to work towards? Add more items”.
So make sure to release new items and product collections regularly to
increase your chances of getting found and to make more sales on the platform.
Mistake number six is competing on price rather than competing on value.
Competing on price rather than value is not only going to kill your profits
because you’re going to sell items at a very low price,
but it will most likely also kill your sales,
which makes it a lose lose situation. Look,
your products aren’t a commodity. Instead of competing on price,
you need to compete on value. Make sure that your brand from graphics,
to your logo to your product photography,
your customer service, your packaging,
and everything in between, screams high value designer brand and
not crafty, homemade.
And most importantly, learn to use perceived value as an
integral part of your pricing strategy. Now,
if that didn’t make any sense to you, that’s okay,
but please make sure to check the links below.
I’ve got a full playlist of videos just on the topic of pricing.
It’s all free stuff you guys. There’s also a free pricing calculator
and I really recommend you go and take a look at that because it’s very important
to price properly so that you can compete on value and not on price.
So make sure you check that out below. Last mistake,
mistake number seven is giving up too quickly.
That’s something I see all the time and it breaks my heart and I understand why
it happens. Because sometimes when you move from,
you know, just making products at home to selling
on Etsy, you realize that there is so much more
to do than just creating the product and you get overwhelmed by all the businessy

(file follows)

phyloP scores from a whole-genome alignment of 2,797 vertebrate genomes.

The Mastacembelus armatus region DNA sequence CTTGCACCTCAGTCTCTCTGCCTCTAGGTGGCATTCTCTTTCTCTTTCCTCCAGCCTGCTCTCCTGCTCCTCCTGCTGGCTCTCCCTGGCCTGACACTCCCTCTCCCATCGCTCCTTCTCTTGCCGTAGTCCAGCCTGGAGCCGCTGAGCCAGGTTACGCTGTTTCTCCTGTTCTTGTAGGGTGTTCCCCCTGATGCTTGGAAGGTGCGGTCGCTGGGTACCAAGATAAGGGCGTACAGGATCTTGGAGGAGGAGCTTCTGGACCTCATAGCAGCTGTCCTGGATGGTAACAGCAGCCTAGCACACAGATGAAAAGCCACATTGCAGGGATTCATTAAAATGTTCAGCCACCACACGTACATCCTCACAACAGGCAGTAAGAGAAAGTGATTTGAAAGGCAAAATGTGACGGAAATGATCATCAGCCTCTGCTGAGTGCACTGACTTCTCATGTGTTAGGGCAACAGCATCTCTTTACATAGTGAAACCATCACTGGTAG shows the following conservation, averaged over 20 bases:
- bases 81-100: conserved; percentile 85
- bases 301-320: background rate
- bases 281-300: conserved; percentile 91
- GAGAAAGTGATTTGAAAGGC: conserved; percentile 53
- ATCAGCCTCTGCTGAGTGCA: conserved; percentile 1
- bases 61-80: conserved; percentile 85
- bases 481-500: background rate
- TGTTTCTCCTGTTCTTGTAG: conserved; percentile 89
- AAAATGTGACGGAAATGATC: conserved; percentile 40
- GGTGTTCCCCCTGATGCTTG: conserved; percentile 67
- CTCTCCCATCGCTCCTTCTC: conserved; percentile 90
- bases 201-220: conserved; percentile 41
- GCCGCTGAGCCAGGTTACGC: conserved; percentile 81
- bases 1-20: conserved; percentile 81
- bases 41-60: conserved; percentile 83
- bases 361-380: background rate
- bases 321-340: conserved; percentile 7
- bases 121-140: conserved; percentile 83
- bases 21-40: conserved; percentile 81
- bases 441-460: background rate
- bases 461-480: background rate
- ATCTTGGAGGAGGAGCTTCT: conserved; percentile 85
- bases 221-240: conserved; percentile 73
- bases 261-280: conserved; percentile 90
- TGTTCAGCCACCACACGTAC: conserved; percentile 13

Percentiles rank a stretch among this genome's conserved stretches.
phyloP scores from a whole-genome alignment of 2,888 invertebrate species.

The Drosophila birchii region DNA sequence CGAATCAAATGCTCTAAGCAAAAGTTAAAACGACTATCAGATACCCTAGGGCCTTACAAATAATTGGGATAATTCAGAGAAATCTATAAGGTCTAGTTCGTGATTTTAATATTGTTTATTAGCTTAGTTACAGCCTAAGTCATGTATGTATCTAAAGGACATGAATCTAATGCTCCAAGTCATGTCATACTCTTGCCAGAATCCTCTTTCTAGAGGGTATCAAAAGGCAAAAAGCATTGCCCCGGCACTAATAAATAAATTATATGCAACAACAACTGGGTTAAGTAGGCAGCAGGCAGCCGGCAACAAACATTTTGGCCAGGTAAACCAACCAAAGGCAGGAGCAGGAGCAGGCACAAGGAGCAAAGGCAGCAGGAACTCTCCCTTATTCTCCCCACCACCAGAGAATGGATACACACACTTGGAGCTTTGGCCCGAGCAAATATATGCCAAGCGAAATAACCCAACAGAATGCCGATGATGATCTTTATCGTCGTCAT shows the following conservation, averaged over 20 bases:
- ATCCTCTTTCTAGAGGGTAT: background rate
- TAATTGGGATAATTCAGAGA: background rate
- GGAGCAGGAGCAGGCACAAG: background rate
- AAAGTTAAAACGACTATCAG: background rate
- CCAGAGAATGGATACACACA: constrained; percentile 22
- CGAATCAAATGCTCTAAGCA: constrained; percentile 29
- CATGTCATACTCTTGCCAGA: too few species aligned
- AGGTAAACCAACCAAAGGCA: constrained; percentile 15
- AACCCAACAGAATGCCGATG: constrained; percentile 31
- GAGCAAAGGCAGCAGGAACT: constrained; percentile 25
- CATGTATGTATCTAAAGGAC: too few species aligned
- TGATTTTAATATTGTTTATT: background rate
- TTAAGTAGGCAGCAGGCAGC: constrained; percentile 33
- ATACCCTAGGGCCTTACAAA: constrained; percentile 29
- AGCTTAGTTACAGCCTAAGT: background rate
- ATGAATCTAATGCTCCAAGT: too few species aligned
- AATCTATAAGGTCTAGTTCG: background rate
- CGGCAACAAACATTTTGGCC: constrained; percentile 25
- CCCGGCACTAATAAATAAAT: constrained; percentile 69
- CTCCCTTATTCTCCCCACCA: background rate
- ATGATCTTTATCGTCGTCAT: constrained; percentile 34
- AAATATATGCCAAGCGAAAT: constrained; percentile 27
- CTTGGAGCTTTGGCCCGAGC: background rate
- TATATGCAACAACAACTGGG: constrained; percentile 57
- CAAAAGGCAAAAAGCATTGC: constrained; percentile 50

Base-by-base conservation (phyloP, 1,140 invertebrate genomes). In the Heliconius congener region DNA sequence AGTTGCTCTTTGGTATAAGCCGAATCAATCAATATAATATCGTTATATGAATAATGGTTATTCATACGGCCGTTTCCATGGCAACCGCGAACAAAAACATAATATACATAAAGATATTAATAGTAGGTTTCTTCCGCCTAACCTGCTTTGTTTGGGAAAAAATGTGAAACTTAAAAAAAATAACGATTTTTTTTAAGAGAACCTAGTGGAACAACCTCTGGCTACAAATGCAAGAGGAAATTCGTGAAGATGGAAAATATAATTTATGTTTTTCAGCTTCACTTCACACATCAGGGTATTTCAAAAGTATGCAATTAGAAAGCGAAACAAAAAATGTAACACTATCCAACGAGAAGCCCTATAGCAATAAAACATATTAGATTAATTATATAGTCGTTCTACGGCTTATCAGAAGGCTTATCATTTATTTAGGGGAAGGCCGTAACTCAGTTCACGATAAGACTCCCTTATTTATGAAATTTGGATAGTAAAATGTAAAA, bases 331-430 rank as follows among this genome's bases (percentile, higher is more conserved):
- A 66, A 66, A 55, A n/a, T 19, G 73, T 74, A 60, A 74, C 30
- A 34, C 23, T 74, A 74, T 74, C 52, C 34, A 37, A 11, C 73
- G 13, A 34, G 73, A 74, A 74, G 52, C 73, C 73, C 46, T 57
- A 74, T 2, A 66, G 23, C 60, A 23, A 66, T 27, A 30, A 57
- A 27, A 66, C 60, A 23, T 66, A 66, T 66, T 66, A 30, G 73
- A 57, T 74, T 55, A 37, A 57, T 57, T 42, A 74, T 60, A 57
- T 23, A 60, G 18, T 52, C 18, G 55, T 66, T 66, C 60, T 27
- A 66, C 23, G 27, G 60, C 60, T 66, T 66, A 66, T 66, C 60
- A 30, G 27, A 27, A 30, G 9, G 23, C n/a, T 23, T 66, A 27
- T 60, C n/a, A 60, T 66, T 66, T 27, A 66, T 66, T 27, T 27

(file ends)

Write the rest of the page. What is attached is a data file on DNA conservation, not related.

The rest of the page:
things that you didn’t see coming that you now have to focus on in order to
grow your shop and to make sells so that you can make more products and have fun
doing that. And so I understand that it can feel too
much at times, especially because it takes a little bit
of time to build that momentum on the platform.
And so I see a lot people giving up too quickly.
You can’t realistically expect to start a shop and quit your day job or you
know, make a full time living from it in a
month or two. You have to give it a little bit more
time. It takes some time,
as we’ve said in this film, to learn just even photography and how
to take beautiful products. It takes some time to learn SEO on Etsy
and how to leverage it for your shop. And so it’s normal that things don’t
just click into place as soon as you launch and click and your shop is life,
so please be a little bit patient – and I’m not saying patient while doing
nothing, you see left to work on things,
but don’t give up too quickly. It gets easier and if you need help,
if you need support, if you need to rant about something,
join us in the free Facebook community – Tizzit circle.
It’s a free Facebook group with over 5,000
members at this stage that, you know,
are all doing the same thing and so they will understand what you’re going
through here, and I’m there as well,
you know, giving you advice and support and
answering any questions that you might have along the way.
So make sure to take a look at all the links I’ve mentioned below this video
and subscribe to the channel if you enjoyed this video so that you don’t
miss the next one. I release a new video every Tuesday.
By for now!